Finally, if you sprint at an enemy it gives you the opportunity to take them down as well in a similar manner. Except that there's no need to click the right stick, you just need to press the correct button.
The game is short, there's probably around 8 hours play on the easiest setting and a little longer if you play on the hardest. What is delivered however is highly polished and a great deal of fun with each mission bringing with it a new challenge, whether it's chasing down the bomber from Casino Royale or sneaking through an Opera House to eavesdrop on a secret meeting, it's all pulled off perfectly in theme and the controls/game mechanics make the game a pleasure to play. That is such a rarity for most film-to-game efforts.
There are objects in each environment that Bond can use to explosively dispatch his enemies, or trigger a small in-game event that sends a giant bell crashing down to crush a few bad-guys. Scattered throughout each level are cell-phones that contain information (listen for the ring-ring) and vital clues, these are also tied to an achievement (as always). There are cameras to patch in to, disable and a lock-hacking mini-game that is simple enough to perform.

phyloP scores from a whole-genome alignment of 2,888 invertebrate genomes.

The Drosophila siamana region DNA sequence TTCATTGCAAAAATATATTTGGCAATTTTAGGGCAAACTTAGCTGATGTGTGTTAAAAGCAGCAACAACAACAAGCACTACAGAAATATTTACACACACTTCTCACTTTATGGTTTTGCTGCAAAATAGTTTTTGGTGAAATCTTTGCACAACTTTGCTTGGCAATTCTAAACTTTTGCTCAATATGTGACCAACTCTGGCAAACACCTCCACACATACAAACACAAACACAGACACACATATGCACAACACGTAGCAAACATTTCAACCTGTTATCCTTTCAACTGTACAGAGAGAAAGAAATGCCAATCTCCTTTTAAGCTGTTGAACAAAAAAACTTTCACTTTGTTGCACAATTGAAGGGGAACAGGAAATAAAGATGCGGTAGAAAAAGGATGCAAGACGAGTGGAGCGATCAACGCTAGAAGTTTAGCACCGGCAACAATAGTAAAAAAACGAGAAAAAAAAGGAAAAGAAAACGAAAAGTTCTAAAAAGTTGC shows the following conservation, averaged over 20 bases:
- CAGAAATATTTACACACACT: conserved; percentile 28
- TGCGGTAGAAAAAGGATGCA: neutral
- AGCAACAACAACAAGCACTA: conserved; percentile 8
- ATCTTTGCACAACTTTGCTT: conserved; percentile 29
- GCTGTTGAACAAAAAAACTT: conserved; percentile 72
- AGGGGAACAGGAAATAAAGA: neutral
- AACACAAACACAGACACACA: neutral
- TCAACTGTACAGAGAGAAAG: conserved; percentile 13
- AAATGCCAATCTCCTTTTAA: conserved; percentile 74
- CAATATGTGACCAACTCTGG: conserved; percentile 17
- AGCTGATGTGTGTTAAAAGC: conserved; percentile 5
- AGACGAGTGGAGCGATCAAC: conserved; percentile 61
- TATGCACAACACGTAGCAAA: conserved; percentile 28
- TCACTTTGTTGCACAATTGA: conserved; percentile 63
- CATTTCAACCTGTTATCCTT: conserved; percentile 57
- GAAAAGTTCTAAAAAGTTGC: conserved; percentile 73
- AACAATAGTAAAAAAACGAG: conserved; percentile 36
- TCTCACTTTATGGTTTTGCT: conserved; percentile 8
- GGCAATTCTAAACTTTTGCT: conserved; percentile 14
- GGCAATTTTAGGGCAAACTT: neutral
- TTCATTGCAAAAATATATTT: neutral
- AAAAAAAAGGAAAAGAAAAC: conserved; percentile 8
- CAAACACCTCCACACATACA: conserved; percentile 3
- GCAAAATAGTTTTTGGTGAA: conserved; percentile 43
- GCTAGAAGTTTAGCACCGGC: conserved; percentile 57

Married to the solid gameplay and controls is a high level of graphical detail and polish. In terms of level design the game is presented as a linear format but you are given a few places where you can approach an obstacle from a different vantage point, such as taking a slightly round-about route that will give you the drop on the guards rather than face them head on. There is a great attention to detail in terms of architecture and design with each location looking superb and offering numerous tactical positions in terms of cover.
The character design for Bond is excellent, with the likeness of Daniel Craig being captured near-perfectly. The rest of the character designs are likewise extremely well done, from minor characters to major, the game brings them to life. Dame Judi Dench as M and so on lends her likeness and voice to this project as well.